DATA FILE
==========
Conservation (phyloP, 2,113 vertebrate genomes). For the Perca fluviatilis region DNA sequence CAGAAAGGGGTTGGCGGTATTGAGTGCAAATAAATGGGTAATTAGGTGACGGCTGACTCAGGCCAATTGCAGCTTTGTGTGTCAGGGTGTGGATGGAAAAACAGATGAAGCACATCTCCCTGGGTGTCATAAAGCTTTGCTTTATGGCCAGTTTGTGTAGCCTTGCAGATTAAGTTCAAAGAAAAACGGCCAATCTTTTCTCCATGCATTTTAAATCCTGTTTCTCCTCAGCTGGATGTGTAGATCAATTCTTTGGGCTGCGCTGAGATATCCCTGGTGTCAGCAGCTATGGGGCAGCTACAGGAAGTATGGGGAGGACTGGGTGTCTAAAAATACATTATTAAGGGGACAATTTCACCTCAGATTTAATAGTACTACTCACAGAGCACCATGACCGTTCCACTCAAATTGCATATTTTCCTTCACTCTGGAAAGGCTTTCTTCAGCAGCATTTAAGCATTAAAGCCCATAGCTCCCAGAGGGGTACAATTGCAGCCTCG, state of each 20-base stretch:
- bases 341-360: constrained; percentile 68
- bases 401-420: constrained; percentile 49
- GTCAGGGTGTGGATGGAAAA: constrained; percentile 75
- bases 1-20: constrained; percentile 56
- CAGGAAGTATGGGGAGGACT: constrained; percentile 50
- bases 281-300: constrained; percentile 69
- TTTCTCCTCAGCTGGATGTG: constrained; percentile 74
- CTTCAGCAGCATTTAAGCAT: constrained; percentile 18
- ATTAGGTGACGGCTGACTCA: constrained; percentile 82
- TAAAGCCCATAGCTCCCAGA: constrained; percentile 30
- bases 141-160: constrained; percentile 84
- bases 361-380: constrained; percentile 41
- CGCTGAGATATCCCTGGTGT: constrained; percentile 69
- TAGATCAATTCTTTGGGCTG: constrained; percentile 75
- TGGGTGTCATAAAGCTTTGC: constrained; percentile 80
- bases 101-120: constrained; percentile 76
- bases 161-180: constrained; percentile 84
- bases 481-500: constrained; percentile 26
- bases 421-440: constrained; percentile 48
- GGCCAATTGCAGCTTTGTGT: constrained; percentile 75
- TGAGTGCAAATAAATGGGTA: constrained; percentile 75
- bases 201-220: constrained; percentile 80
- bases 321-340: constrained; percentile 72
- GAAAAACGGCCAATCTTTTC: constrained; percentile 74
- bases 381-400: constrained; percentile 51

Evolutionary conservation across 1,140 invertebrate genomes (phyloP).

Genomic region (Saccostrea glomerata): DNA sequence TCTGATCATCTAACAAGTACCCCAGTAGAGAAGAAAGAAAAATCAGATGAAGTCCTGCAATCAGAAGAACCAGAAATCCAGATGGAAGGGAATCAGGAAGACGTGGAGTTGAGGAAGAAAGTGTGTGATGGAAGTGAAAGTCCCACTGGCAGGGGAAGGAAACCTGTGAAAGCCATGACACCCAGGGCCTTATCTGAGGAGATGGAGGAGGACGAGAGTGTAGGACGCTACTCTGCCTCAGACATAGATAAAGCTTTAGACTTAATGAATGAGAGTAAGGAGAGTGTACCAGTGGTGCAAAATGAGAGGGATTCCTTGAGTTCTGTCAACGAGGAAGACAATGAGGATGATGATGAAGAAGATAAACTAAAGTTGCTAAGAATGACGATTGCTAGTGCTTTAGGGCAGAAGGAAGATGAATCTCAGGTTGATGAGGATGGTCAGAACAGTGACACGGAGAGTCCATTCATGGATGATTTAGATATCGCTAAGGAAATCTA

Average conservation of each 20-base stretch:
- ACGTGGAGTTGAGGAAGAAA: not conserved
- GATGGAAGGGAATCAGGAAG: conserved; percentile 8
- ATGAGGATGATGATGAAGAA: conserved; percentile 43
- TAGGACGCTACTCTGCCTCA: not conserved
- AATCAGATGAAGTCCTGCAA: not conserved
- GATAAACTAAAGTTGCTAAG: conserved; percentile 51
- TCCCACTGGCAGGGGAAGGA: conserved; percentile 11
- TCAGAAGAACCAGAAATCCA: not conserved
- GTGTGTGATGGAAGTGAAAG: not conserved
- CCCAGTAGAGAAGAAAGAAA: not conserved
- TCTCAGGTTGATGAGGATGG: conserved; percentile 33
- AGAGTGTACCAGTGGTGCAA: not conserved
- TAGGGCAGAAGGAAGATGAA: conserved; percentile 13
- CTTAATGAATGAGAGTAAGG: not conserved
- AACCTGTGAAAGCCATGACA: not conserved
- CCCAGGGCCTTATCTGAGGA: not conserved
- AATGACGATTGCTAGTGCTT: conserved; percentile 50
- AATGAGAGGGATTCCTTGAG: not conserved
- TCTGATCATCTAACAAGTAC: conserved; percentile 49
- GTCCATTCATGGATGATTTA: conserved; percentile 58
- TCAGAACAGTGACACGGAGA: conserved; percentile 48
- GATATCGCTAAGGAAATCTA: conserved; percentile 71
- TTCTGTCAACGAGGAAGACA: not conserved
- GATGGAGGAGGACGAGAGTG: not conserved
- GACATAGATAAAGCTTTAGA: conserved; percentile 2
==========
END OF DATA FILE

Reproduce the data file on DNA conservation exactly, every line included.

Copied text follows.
Conservation (phyloP, 2,113 vertebrate genomes). For the Perca fluviatilis region DNA sequence CAGAAAGGGGTTGGCGGTATTGAGTGCAAATAAATGGGTAATTAGGTGACGGCTGACTCAGGCCAATTGCAGCTTTGTGTGTCAGGGTGTGGATGGAAAAACAGATGAAGCACATCTCCCTGGGTGTCATAAAGCTTTGCTTTATGGCCAGTTTGTGTAGCCTTGCAGATTAAGTTCAAAGAAAAACGGCCAATCTTTTCTCCATGCATTTTAAATCCTGTTTCTCCTCAGCTGGATGTGTAGATCAATTCTTTGGGCTGCGCTGAGATATCCCTGGTGTCAGCAGCTATGGGGCAGCTACAGGAAGTATGGGGAGGACTGGGTGTCTAAAAATACATTATTAAGGGGACAATTTCACCTCAGATTTAATAGTACTACTCACAGAGCACCATGACCGTTCCACTCAAATTGCATATTTTCCTTCACTCTGGAAAGGCTTTCTTCAGCAGCATTTAAGCATTAAAGCCCATAGCTCCCAGAGGGGTACAATTGCAGCCTCG, state of each 20-base stretch:
- bases 341-360: constrained; percentile 68
- bases 401-420: constrained; percentile 49
- GTCAGGGTGTGGATGGAAAA: constrained; percentile 75
- bases 1-20: constrained; percentile 56
- CAGGAAGTATGGGGAGGACT: constrained; percentile 50
- bases 281-300: constrained; percentile 69
- TTTCTCCTCAGCTGGATGTG: constrained; percentile 74
- CTTCAGCAGCATTTAAGCAT: constrained; percentile 18
- ATTAGGTGACGGCTGACTCA: constrained; percentile 82
- TAAAGCCCATAGCTCCCAGA: constrained; percentile 30
- bases 141-160: constrained; percentile 84
- bases 361-380: constrained; percentile 41
- CGCTGAGATATCCCTGGTGT: constrained; percentile 69
- TAGATCAATTCTTTGGGCTG: constrained; percentile 75
- TGGGTGTCATAAAGCTTTGC: constrained; percentile 80
- bases 101-120: constrained; percentile 76
- bases 161-180: constrained; percentile 84
- bases 481-500: constrained; percentile 26
- bases 421-440: constrained; percentile 48
- GGCCAATTGCAGCTTTGTGT: constrained; percentile 75
- TGAGTGCAAATAAATGGGTA: constrained; percentile 75
- bases 201-220: constrained; percentile 80
- bases 321-340: constrained; percentile 72
- GAAAAACGGCCAATCTTTTC: constrained; percentile 74
- bases 381-400: constrained; percentile 51

Evolutionary conservation across 1,140 invertebrate genomes (phyloP).

Genomic region (Saccostrea glomerata): DNA sequence TCTGATCATCTAACAAGTACCCCAGTAGAGAAGAAAGAAAAATCAGATGAAGTCCTGCAATCAGAAGAACCAGAAATCCAGATGGAAGGGAATCAGGAAGACGTGGAGTTGAGGAAGAAAGTGTGTGATGGAAGTGAAAGTCCCACTGGCAGGGGAAGGAAACCTGTGAAAGCCATGACACCCAGGGCCTTATCTGAGGAGATGGAGGAGGACGAGAGTGTAGGACGCTACTCTGCCTCAGACATAGATAAAGCTTTAGACTTAATGAATGAGAGTAAGGAGAGTGTACCAGTGGTGCAAAATGAGAGGGATTCCTTGAGTTCTGTCAACGAGGAAGACAATGAGGATGATGATGAAGAAGATAAACTAAAGTTGCTAAGAATGACGATTGCTAGTGCTTTAGGGCAGAAGGAAGATGAATCTCAGGTTGATGAGGATGGTCAGAACAGTGACACGGAGAGTCCATTCATGGATGATTTAGATATCGCTAAGGAAATCTA

Average conservation of each 20-base stretch:
- ACGTGGAGTTGAGGAAGAAA: not conserved
- GATGGAAGGGAATCAGGAAG: conserved; percentile 8
- ATGAGGATGATGATGAAGAA: conserved; percentile 43
- TAGGACGCTACTCTGCCTCA: not conserved
- AATCAGATGAAGTCCTGCAA: not conserved
- GATAAACTAAAGTTGCTAAG: conserved; percentile 51
- TCCCACTGGCAGGGGAAGGA: conserved; percentile 11
- TCAGAAGAACCAGAAATCCA: not conserved
- GTGTGTGATGGAAGTGAAAG: not conserved
- CCCAGTAGAGAAGAAAGAAA: not conserved
- TCTCAGGTTGATGAGGATGG: conserved; percentile 33
- AGAGTGTACCAGTGGTGCAA: not conserved
- TAGGGCAGAAGGAAGATGAA: conserved; percentile 13
- CTTAATGAATGAGAGTAAGG: not conserved
- AACCTGTGAAAGCCATGACA: not conserved
- CCCAGGGCCTTATCTGAGGA: not conserved
- AATGACGATTGCTAGTGCTT: conserved; percentile 50
- AATGAGAGGGATTCCTTGAG: not conserved
- TCTGATCATCTAACAAGTAC: conserved; percentile 49
- GTCCATTCATGGATGATTTA: conserved; percentile 58
- TCAGAACAGTGACACGGAGA: conserved; percentile 48
- GATATCGCTAAGGAAATCTA: conserved; percentile 71
- TTCTGTCAACGAGGAAGACA: not conserved
- GATGGAGGAGGACGAGAGTG: not conserved
- GACATAGATAAAGCTTTAGA: conserved; percentile 2